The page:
Wednesday 09 November 2016

Bible Book:

“Then Jesus said to his disciples, ‘Truly I tell you, it will be hard for a rich person to enter the kingdom of heaven.’” (v. 23)

Matthew 19:23-26 Wednesday 9 November 2016

Psalm: Psalm 44:1-8


As Jesus travels to Jerusalem to die, a rich young man has justbeen challenged about how he uses his possessions (Matthew 19:16-22). Jesus uses the opportunityto teach his disciples about the danger of wealth.

The word we translate as 'kingdom' - 'basilea' - actually means"sovereignty' or 'power'. In the United Kingdom a similar turn ofspeech is used when the power of the State is spoken of as 'theCrown'; in the United States, this power is described as 'thePeople'. This is helpful to get to the nub of the issue here. It isnot a place that the rich person finds it hard to enter (or even amythical gate into Jerusalem too small for camels to enter) but asovereign rule. The issue that Jesus is discussing is what powersomeone submits to. When he says that a rich person finds it hardto enter the 'sovereignty of heaven' he implies that they are undersomeothersovereignty. In other words, do they submit to the powerof God's will, or to the power of riches? (In the parallel passagein the Gospel of Mark's version of these events - Mark10:24 - some Bible manuscripts have Jesus speaking about 'thosewho trust in riches'). Ordinarily we might assume that someone whohas riches has power. Billionaires seem to be able to do what theywant without fear of reproach! Yet it seems that Jesus turns theconcept around: it is not the rich who have the power to use wealthfor their own ends, but the wealth that exercises power over therich. They are trapped by their own money!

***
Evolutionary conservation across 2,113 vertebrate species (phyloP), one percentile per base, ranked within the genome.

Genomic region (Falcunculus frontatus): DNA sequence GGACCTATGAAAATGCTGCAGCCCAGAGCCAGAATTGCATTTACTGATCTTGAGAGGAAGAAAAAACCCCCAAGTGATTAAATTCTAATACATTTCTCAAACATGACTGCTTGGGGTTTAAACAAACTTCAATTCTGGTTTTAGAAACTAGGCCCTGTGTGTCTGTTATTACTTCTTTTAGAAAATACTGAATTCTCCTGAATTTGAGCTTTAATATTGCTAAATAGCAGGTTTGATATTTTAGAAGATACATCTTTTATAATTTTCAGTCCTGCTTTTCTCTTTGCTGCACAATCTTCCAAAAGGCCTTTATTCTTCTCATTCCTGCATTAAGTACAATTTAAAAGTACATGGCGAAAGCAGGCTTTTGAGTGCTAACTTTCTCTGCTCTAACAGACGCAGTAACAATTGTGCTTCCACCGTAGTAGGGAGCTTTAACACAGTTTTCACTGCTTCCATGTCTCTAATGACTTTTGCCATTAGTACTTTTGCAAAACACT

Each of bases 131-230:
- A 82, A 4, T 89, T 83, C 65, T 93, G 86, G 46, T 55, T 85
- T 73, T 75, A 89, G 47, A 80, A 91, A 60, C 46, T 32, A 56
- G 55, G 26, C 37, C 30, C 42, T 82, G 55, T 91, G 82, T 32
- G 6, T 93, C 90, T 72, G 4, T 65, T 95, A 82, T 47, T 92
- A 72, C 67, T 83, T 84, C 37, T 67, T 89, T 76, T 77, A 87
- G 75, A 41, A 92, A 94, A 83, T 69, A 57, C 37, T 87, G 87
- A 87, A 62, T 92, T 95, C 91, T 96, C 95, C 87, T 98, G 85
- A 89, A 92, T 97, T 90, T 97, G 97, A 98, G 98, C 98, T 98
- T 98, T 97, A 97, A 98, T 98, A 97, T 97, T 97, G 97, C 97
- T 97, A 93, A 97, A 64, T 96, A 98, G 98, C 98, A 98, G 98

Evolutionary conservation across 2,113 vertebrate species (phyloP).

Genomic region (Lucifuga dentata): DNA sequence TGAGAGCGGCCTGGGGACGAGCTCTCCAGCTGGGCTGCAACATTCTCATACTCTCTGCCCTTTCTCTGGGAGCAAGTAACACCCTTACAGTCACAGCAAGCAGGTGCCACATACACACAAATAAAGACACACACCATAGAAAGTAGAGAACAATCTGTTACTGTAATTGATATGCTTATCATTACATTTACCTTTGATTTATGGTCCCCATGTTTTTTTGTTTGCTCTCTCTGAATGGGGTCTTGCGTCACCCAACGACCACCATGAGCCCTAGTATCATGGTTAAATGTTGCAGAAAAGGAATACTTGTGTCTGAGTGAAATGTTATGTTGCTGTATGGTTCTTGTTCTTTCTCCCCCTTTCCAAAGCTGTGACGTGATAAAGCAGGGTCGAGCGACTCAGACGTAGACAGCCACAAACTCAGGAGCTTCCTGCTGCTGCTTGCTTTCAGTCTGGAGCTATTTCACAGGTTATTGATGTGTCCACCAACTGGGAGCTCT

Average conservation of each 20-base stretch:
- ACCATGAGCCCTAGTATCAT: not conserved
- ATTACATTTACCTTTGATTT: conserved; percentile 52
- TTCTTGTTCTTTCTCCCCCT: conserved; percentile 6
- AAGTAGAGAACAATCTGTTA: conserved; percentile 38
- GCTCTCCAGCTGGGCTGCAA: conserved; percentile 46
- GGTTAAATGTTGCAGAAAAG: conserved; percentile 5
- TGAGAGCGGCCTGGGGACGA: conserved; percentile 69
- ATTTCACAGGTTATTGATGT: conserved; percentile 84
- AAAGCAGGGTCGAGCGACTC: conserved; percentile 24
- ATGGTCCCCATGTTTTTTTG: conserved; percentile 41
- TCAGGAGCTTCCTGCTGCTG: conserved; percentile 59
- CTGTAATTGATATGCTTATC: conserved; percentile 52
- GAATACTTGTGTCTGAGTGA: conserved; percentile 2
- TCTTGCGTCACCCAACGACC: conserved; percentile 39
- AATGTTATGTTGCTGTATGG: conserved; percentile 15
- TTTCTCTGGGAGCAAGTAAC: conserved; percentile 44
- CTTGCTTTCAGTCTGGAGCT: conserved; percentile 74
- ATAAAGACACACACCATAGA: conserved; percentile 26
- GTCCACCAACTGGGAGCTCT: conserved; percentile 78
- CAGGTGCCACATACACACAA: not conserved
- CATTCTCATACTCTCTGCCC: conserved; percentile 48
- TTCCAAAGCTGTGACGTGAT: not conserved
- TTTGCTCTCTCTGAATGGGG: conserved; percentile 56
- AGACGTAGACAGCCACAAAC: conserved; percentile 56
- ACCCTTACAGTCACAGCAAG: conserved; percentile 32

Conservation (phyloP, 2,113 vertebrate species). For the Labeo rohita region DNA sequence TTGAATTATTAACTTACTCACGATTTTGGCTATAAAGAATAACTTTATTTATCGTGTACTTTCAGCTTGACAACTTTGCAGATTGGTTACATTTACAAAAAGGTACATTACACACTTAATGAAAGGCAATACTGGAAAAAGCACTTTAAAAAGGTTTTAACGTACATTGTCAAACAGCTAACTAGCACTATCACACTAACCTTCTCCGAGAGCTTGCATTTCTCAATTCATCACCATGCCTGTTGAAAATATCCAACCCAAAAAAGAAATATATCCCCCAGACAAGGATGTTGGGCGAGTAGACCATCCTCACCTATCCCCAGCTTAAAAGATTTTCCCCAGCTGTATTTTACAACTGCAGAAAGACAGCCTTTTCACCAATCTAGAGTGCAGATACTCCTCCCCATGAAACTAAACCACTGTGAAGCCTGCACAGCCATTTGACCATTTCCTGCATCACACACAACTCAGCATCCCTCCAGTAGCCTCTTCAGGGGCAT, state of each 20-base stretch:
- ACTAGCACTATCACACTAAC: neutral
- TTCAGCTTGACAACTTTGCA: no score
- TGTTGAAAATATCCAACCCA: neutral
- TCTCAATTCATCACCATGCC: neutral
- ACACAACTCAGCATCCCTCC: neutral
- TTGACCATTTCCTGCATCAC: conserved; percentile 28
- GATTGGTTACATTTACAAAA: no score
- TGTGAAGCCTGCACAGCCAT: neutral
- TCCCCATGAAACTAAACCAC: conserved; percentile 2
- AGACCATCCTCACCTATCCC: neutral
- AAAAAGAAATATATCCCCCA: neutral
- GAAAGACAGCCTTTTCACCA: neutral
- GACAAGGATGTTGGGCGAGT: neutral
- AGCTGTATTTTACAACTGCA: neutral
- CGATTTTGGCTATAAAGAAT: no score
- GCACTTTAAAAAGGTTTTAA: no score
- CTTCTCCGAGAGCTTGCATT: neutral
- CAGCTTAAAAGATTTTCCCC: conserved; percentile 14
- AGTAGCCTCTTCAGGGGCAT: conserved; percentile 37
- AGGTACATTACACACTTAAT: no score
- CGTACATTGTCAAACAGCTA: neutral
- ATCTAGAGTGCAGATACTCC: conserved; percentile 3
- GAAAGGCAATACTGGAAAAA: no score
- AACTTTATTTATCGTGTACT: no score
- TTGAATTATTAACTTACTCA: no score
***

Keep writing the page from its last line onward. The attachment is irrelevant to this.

The disciples ask who can be saved (verse 25). After all,popular Jewish belief at the time saw wealth as a sign of God'sblessing. (Some people today might view it in the same way). Howcould it be that the rich were not blessed by God after all? Theydon't understand what Jesus is saying!

In verse 26, when Jesus says all things are possible for God(echoing the words which accompanied the promise of children toAbraham (Genesis 18:14) and Elizabeth (Luke1:37)) he is not saying that God can make it possible for therich to keep their wealth and enter the sovereignty of God. Rather,he is saying that God can make it possible for the rich to renouncethe power that wealth has over them - even the wealth itself - inorder for them to enter God's sovereignty.

To Ponder

  • How much are the rich and famous in today's world trapped bytheir wealth and fame? How much more freedom do unknown people ofaverage income actually have to choose to go and do as they please?Is it easier to serve God without being rich and famous? Why or whynot?
  • Wealth is a relative concept. Would you see yourself as rich?Who might disagree with you?
  • How has the desire to maintain your standard of livingrestricted your ability to offer yourself to God? How has wealthexercised power over you? What else might you have submitted torather than God's sovereignty?
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